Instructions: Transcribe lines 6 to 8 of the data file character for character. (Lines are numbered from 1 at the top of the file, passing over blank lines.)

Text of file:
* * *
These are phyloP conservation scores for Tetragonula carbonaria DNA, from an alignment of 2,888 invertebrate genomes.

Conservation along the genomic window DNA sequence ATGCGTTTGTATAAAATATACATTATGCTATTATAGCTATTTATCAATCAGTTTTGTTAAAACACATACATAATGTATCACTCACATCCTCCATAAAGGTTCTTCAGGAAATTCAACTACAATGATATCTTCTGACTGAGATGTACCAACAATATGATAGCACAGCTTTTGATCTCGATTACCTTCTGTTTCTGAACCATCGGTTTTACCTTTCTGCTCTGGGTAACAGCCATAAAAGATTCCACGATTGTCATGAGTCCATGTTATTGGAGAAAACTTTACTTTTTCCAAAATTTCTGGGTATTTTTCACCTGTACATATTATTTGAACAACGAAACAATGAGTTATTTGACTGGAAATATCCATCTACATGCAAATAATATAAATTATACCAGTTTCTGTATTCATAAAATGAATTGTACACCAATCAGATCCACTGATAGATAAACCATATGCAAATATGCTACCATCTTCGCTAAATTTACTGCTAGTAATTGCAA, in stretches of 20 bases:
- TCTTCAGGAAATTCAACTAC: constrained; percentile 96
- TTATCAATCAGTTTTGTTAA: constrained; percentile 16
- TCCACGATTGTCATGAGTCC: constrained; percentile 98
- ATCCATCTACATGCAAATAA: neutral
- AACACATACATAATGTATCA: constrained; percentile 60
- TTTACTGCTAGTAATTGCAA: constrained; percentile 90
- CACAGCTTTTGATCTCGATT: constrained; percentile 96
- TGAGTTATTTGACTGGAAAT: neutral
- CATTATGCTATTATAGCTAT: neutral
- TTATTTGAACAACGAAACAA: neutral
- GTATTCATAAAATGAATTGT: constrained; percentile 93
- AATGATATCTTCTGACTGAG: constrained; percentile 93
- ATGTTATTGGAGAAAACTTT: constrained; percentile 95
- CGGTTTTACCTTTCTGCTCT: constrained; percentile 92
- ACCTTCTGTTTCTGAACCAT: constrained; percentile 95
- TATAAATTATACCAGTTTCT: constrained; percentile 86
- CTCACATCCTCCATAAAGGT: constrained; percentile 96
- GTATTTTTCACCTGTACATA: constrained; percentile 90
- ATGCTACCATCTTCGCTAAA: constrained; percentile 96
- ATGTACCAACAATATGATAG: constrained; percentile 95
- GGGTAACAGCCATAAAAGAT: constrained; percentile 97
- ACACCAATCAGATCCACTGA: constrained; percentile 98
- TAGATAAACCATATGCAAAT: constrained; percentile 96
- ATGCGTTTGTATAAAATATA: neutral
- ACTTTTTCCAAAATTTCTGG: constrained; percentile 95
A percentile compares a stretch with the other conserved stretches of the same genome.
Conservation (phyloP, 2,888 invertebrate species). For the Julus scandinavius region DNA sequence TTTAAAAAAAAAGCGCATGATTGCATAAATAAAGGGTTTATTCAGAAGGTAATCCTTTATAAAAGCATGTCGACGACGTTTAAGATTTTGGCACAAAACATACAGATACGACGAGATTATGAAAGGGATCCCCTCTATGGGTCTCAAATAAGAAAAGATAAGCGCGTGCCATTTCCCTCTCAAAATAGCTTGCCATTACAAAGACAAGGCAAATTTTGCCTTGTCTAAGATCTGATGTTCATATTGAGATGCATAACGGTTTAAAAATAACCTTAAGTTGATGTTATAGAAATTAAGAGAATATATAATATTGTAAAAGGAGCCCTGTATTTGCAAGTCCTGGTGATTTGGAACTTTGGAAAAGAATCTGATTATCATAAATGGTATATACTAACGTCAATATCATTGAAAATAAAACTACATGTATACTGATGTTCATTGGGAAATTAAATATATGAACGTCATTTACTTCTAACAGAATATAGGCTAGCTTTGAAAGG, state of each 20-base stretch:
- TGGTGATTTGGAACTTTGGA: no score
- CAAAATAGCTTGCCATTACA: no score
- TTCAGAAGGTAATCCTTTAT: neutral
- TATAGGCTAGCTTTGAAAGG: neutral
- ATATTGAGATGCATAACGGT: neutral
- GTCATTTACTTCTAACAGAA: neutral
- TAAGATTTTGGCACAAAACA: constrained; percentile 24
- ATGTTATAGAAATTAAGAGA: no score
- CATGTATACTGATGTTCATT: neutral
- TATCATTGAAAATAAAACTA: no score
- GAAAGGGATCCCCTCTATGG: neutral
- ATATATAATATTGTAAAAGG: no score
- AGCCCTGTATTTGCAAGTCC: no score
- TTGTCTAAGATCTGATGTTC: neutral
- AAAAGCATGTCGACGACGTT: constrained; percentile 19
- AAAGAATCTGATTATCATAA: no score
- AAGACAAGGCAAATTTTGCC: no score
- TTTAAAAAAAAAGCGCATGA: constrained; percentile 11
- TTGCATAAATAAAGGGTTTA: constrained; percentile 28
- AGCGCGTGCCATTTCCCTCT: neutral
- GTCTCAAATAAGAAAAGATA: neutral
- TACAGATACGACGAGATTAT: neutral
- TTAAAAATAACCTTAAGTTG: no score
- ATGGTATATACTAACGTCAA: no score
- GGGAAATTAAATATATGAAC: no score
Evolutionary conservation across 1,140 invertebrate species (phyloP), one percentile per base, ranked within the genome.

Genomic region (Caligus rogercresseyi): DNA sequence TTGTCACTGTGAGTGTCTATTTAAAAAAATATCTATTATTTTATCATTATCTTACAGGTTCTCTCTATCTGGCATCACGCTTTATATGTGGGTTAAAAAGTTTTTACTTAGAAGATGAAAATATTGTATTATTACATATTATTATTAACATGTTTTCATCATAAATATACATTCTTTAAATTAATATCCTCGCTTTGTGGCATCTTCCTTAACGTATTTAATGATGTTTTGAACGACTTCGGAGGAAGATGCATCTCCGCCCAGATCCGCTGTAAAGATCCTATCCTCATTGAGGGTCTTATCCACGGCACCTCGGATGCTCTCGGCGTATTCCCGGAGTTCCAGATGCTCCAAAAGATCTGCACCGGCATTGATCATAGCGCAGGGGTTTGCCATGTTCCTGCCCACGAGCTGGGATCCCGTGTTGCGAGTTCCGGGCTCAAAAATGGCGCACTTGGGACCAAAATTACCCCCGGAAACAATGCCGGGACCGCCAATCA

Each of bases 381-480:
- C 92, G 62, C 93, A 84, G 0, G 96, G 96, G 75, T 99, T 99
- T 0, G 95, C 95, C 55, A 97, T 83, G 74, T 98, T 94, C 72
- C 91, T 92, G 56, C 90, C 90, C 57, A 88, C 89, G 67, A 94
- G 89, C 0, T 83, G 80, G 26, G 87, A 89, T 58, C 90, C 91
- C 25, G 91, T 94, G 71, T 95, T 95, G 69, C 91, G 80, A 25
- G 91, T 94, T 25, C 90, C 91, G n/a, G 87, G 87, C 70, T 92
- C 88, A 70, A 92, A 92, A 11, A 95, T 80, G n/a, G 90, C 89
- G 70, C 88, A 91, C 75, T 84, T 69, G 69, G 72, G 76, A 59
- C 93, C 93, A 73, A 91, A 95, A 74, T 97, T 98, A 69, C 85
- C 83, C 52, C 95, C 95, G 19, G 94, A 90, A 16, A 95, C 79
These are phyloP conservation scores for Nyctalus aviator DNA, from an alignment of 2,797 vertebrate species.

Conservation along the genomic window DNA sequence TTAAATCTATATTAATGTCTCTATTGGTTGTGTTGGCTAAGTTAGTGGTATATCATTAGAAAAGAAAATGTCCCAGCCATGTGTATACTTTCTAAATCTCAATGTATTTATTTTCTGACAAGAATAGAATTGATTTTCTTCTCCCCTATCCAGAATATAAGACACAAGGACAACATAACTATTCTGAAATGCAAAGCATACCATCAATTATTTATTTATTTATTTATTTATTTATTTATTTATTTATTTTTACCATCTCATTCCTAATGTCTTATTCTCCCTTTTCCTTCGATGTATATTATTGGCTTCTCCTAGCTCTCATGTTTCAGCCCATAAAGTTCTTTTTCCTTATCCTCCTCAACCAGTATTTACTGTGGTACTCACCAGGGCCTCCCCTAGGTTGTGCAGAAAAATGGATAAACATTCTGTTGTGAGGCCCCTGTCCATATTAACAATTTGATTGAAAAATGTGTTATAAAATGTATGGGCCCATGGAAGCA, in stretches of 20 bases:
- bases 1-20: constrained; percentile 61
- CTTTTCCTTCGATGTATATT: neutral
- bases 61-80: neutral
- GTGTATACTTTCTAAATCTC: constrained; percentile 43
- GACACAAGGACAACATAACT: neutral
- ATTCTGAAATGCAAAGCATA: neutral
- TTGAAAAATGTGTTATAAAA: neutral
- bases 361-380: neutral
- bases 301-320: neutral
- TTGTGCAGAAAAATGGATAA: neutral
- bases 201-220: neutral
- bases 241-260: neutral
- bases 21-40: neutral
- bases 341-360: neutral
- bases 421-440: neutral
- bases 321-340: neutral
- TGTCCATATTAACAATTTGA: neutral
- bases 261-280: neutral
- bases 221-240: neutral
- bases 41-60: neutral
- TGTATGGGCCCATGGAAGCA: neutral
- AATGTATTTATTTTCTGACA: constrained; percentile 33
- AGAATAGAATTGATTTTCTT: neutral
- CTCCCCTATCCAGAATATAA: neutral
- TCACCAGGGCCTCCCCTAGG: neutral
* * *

- ATCCATCTACATGCAAATAA: neutral
- AACACATACATAATGTATCA: constrained; percentile 60
- TTTACTGCTAGTAATTGCAA: constrained; percentile 90